In contrast, the Food (0.45% to 0.05%), Apparel (-0.11% to -0.24%) and Miscellaneous Expenses (0.21% to 0.20%) groups recorded decreases in their variation rates. Among these expense categories, the highlights were Vegetables (0.95% to -12.27%), Clothing (-0.06% to -0.38%) and Pet Food (1.08% to -0.83%).

Civil Construction Index (INCC)

The Civil Construction Index (INCC) rose 0.84% in July, compared to 0.32% the previous month. INCC’s three component groups recorded the following variations between June and July: Materials and Equipment (0.81% to 0.92%), Services (0.19% to 0.09%) and Labor (0.00% to 0.92%).

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About IGP-M:

The General Price Index (IGP) was created in the late 1940s to provide a comprehensive measure of price movements, encompassing not only different activities but also different stages of the production process. Thus, IGP is a monthly indicator of the level of economic activity in Brazil, covering its main sectors.

IGP has three versions with different price collection periods: IGP-10 (based on prices collected from the 11th day of the previous month to the 10th day of the current month), IGP-DI (from the first to the last day of the month), and the most popular one, the General Price Index – Market, or simply IGP-M (which collects information on price variations from the 21st day of the previous month to the 20th day of the present month).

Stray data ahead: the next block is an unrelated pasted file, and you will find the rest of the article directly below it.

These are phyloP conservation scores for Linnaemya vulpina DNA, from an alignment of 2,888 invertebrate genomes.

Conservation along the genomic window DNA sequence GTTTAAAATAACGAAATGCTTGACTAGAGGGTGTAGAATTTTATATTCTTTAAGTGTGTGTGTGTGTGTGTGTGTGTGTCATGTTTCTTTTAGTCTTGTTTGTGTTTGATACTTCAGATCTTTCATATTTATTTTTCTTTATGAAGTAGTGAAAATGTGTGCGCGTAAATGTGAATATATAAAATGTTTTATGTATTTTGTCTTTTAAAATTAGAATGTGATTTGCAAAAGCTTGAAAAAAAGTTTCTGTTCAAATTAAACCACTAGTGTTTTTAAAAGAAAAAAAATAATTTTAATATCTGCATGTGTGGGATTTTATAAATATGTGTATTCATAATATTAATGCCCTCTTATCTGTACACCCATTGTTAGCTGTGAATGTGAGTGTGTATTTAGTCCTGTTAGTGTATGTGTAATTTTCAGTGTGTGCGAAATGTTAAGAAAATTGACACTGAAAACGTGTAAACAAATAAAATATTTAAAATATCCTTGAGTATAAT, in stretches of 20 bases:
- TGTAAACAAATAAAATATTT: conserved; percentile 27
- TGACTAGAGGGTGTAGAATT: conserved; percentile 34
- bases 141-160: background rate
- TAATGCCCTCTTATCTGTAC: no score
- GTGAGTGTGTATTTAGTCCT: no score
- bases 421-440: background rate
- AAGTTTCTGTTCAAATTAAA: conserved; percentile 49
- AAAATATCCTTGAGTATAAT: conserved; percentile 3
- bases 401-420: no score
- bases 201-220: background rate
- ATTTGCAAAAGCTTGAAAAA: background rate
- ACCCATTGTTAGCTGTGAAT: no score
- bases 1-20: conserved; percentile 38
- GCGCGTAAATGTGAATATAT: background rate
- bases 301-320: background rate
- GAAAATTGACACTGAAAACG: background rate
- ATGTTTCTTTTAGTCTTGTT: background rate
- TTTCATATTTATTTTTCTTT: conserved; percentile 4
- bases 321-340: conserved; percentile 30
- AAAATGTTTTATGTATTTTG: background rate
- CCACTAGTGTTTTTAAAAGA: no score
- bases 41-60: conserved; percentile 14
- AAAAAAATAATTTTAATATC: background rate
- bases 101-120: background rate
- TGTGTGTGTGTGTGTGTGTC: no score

IGP-M is calculated and divulged every month by Fundação Getulio Vargas’ Brazilian Institute of Economics (FGV IBRE). It is used extensively in parametric formulas for adjusting electricity and phone charges, in rental contracts and in service contracts.

How IGP-M is calculated:

The calculation of IGP-M, like the two other indicators (IGP-10 and IGP-DI), takes into account variations in the prices of goods and services, as well as those of raw materials used in agriculture, manufacturing and construction. IGP-M is the weighted arithmetic mean of producer (IPA), consumer (CPI) and construction (INCC) inflation.

  • - Broad Producer Price Index (IPA);
  • - Consumer Price Index (CPI);
  • - Civil Construction Index (INCC).
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The weighting of each component index corresponds to the respective share of gross domestic product, based on the national accounts, resulting in the following breakdown:

  • - 60% for IPA;
  • - 30% for CPI;
  • - 10% for INCC.
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In this context, IPA is an indicator that monitors variations in prices perceived by producers, while CPI tracks the behavior of prices that directly affect end consumers. Finally, INCC presents construction costs, taking into account variations in the prices of construction materials and the cost of specialized labor.

How IGP-M is used:

IGP-M is one of the component indexes of parametric formulas used by phone and power companies, contributing toward calculations of price adjustments in these sectors. The General Price Index – Market is also used as a contractual benchmark for companies providing services in various sectors, such as education and health insurance. IGP-M first became popular when it became widely used as a reference for the real estate sector, to adjust rents.

Due to its consistent disclosure since the 1940s, IGP-M is also mentioned in many public and private sector contracts in a wide variety of sectors. Some of its components, such as the Broad Producer Price Index (IPA), also serve as a benchmark for price adjustments.